With PWAs, you get native-like interactions, push notifications, and home-screen installation. But it’s only part of the picture. In addition, distribution is much easier with standard web-like linkability, shareability – and no-app-store distribution.
We’ve asked experts from the Elephate SEO agency about their findings and recommendations regarding PWA SEO techniques.
After conducting a series of experiments with the modern JS frameworks vs Google, the findings they presented are really interesting:
1. The fate of Chrome 41
Google parses and renders JS but with heavy limitations – it uses a headless browser based on Chrome 41 (2015’) … If you’re using modern Ecma Script specifications (as most devs currently are) your JS probably should use a lot of shims/fallbacks to provide the same code/links structure to the Googlebot. The worst part is – it’s hard to say which elements will be successfully interpreted and indexed by Google, and which will not.
Unfortunately for PWA app developers, in Chrome 41, interfaces like IndexedDB and WebSQL are disabled. The interfaces are most commonly used for providing your users with offline support.
2. Googlebot is not a browser
The World Wide Web is huge though, so Google optimizes its crawlers for performance. This is why Googlebot sometimes doesn’t visit all the pages the webmasters want.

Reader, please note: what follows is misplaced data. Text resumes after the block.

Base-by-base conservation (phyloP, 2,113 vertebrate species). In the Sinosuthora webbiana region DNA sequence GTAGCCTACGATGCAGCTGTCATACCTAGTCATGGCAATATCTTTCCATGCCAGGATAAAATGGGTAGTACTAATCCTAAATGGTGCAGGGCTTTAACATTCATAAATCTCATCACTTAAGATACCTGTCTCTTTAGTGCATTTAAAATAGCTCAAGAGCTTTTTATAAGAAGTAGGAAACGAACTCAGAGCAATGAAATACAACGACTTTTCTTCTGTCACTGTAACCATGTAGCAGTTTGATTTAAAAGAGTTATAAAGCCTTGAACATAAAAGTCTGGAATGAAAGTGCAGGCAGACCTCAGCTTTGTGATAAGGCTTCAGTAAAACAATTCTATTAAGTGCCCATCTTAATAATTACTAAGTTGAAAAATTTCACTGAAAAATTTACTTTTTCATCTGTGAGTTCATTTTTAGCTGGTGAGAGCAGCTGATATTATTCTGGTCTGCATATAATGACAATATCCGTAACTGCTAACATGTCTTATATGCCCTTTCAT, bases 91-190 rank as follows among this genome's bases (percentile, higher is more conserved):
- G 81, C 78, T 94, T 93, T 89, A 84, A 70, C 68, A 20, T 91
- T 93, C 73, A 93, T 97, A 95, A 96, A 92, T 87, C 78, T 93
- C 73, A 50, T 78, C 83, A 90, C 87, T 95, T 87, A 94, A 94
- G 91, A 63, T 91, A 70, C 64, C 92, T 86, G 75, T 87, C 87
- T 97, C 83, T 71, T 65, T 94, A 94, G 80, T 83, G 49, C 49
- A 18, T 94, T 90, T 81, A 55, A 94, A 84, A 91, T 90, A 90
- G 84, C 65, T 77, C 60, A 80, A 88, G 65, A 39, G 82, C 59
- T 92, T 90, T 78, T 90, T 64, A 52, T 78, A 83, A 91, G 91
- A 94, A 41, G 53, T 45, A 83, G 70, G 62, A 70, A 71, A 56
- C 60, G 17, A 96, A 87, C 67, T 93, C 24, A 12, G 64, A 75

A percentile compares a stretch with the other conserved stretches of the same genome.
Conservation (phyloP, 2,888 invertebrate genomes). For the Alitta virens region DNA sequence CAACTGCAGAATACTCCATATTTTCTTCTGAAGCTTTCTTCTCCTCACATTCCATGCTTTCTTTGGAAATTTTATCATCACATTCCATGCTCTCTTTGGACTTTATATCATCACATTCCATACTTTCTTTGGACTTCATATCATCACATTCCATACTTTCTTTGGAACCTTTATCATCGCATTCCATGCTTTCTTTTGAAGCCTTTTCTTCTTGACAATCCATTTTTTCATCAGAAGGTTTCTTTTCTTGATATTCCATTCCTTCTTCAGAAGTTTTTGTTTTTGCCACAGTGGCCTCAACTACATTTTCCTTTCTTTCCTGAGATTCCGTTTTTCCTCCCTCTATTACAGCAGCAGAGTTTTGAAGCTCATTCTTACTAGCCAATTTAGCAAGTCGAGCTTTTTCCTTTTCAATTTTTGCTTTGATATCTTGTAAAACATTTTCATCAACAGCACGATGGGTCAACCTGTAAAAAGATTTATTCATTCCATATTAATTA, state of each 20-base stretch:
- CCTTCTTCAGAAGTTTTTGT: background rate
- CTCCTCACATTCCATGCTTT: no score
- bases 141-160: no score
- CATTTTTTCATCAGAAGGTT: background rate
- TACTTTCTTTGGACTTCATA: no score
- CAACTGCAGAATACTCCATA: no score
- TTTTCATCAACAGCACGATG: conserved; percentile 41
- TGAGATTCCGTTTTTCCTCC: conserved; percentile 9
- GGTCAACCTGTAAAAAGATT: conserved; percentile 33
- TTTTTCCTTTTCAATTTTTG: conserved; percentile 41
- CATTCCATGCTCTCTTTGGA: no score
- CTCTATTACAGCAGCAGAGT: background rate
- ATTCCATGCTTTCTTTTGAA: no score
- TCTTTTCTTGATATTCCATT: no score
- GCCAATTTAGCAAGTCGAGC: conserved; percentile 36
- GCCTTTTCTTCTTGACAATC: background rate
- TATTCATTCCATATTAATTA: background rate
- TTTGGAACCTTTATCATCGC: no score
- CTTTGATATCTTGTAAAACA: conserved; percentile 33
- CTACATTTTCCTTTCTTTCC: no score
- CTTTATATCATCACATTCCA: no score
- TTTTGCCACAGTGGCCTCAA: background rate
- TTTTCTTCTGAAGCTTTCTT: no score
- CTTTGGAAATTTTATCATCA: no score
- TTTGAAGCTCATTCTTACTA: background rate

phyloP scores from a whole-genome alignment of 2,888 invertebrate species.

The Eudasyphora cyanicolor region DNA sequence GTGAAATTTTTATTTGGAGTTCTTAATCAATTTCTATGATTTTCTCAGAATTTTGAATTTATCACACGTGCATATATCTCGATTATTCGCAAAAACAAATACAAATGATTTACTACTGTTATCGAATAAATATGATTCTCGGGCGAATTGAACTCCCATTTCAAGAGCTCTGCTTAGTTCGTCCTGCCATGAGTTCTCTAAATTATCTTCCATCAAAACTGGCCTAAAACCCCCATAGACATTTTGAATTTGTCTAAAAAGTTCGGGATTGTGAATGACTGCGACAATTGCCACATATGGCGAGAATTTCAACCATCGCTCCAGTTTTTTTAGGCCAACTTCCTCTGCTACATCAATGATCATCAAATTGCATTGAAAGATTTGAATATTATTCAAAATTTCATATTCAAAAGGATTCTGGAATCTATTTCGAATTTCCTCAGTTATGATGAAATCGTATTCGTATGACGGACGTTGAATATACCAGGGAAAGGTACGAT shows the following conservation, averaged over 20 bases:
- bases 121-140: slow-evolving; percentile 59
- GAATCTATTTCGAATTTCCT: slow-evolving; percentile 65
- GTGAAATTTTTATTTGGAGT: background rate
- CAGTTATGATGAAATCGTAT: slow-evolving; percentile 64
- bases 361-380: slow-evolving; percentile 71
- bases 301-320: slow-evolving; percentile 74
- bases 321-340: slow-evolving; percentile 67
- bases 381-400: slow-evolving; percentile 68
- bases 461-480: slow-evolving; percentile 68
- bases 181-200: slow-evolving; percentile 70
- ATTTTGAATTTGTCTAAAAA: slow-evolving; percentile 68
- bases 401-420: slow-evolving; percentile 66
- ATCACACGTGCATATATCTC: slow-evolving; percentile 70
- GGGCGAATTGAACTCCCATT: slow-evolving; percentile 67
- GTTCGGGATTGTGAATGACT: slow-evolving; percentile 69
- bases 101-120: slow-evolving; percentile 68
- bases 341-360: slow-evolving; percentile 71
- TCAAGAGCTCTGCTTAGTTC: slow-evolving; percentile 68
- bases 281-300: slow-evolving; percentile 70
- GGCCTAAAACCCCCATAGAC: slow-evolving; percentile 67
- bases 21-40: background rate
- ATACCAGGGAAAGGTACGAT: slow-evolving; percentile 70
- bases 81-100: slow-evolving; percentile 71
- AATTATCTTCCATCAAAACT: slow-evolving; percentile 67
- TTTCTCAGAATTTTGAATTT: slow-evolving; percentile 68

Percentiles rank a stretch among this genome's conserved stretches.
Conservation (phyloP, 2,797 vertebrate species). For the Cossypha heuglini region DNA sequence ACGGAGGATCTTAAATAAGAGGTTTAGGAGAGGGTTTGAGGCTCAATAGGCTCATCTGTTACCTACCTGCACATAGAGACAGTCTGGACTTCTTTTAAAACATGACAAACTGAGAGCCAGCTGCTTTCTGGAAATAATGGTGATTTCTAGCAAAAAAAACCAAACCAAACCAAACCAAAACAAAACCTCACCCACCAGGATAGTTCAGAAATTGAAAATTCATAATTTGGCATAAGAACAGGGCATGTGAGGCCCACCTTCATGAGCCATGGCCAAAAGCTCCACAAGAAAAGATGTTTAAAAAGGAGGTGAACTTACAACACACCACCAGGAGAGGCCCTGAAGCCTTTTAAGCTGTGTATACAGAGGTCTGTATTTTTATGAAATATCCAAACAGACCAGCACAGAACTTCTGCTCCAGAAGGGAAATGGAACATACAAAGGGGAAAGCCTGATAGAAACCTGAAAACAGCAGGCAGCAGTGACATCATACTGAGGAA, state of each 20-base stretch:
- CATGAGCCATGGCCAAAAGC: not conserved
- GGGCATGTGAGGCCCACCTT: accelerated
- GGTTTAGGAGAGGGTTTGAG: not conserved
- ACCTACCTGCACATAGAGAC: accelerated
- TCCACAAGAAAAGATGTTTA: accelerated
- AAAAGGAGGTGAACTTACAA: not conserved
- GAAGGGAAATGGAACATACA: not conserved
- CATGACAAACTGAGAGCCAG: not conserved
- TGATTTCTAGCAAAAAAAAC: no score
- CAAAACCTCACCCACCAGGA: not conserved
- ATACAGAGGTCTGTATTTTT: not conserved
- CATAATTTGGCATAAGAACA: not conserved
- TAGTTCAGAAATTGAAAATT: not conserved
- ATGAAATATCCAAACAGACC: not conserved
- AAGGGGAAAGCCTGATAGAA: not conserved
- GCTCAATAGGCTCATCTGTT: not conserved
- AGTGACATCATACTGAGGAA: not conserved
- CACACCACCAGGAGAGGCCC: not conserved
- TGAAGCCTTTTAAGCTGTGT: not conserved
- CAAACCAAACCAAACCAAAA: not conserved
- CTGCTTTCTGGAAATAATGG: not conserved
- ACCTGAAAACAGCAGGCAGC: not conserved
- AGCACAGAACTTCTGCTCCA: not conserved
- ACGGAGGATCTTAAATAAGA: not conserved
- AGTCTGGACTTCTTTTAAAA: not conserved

Most importantly, Google’s algorithms try to detect if a resource is necessary from a rendering point of view. If not, it probably won’t be fetched by Googlebot.
Elephate’s experiments show that Google crawler does not wait longer than 5 seconds for any resource to be downloaded/rendered. Moreover, it could “optimize” your app behavior by not respecting (still pretty common) setTimeout() calls, etc.
Here the Google Indexer just omitted the script and rendered the rest of the page. Source: Elephate blog.
3. Googlebot doesn’t click anything
You should make sure whether or not a menu is apparent in the DOM before clicking on any menu items. If you rely on the onClick event, it can stop the browser from indexing your website structure.
4. Feel the flow
Source: Google I/O ’18
SEO techniques in PWAs
Vue Storefront is a standalone Progressive Web App storefront for your eCommerce, able to connect with any eCommerce backend (eg. Pimcore, Prestashop or Shopware) through the API. It’s made using the Vue.js framework – and yes it’s SPA (Single Page Application), and yes it works well with Google and other crawlers. You can find more info on our Github.
Web development tools and techniques are changing – much faster than search engine capabilities to handle all the new features. Google is still using a rendering engine – dating back to 2015 – to render most modern web-applications.
There is a solution. You can separate the content served for the crawler (rendered server-side) from the super-modern CSR (client-side-rendered) version for your users. You can do that. Legally. No consequences 😉